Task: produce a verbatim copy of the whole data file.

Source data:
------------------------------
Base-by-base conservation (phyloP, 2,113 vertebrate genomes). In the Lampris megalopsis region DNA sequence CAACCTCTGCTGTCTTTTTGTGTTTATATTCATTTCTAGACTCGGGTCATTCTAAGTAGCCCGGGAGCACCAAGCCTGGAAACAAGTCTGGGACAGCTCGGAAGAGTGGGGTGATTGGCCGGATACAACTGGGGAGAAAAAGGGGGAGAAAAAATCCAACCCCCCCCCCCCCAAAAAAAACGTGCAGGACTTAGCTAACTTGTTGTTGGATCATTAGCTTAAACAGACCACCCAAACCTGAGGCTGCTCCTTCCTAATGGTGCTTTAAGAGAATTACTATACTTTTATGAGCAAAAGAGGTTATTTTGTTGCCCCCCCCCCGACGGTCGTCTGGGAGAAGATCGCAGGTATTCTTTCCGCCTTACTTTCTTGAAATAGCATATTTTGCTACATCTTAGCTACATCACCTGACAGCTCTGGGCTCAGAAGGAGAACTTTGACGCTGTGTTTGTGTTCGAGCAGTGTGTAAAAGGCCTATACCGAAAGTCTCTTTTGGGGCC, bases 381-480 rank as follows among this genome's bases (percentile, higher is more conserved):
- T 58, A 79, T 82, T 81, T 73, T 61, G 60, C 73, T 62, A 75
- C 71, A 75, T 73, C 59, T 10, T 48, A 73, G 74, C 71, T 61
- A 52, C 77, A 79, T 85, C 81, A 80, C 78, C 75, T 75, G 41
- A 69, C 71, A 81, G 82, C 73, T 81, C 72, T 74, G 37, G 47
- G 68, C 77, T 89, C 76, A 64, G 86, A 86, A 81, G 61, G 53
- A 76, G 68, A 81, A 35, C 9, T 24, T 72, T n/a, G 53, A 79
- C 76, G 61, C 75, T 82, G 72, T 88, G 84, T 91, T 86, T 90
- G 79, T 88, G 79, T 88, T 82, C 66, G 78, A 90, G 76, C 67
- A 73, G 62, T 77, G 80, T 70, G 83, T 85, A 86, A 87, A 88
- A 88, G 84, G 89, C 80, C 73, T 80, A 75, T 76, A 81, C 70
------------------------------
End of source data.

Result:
Base-by-base conservation (phyloP, 2,113 vertebrate genomes). In the Lampris megalopsis region DNA sequence CAACCTCTGCTGTCTTTTTGTGTTTATATTCATTTCTAGACTCGGGTCATTCTAAGTAGCCCGGGAGCACCAAGCCTGGAAACAAGTCTGGGACAGCTCGGAAGAGTGGGGTGATTGGCCGGATACAACTGGGGAGAAAAAGGGGGAGAAAAAATCCAACCCCCCCCCCCCCAAAAAAAACGTGCAGGACTTAGCTAACTTGTTGTTGGATCATTAGCTTAAACAGACCACCCAAACCTGAGGCTGCTCCTTCCTAATGGTGCTTTAAGAGAATTACTATACTTTTATGAGCAAAAGAGGTTATTTTGTTGCCCCCCCCCCGACGGTCGTCTGGGAGAAGATCGCAGGTATTCTTTCCGCCTTACTTTCTTGAAATAGCATATTTTGCTACATCTTAGCTACATCACCTGACAGCTCTGGGCTCAGAAGGAGAACTTTGACGCTGTGTTTGTGTTCGAGCAGTGTGTAAAAGGCCTATACCGAAAGTCTCTTTTGGGGCC, bases 381-480 rank as follows among this genome's bases (percentile, higher is more conserved):
- T 58, A 79, T 82, T 81, T 73, T 61, G 60, C 73, T 62, A 75
- C 71, A 75, T 73, C 59, T 10, T 48, A 73, G 74, C 71, T 61
- A 52, C 77, A 79, T 85, C 81, A 80, C 78, C 75, T 75, G 41
- A 69, C 71, A 81, G 82, C 73, T 81, C 72, T 74, G 37, G 47
- G 68, C 77, T 89, C 76, A 64, G 86, A 86, A 81, G 61, G 53
- A 76, G 68, A 81, A 35, C 9, T 24, T 72, T n/a, G 53, A 79
- C 76, G 61, C 75, T 82, G 72, T 88, G 84, T 91, T 86, T 90
- G 79, T 88, G 79, T 88, T 82, C 66, G 78, A 90, G 76, C 67
- A 73, G 62, T 77, G 80, T 70, G 83, T 85, A 86, A 87, A 88
- A 88, G 84, G 89, C 80, C 73, T 80, A 75, T 76, A 81, C 70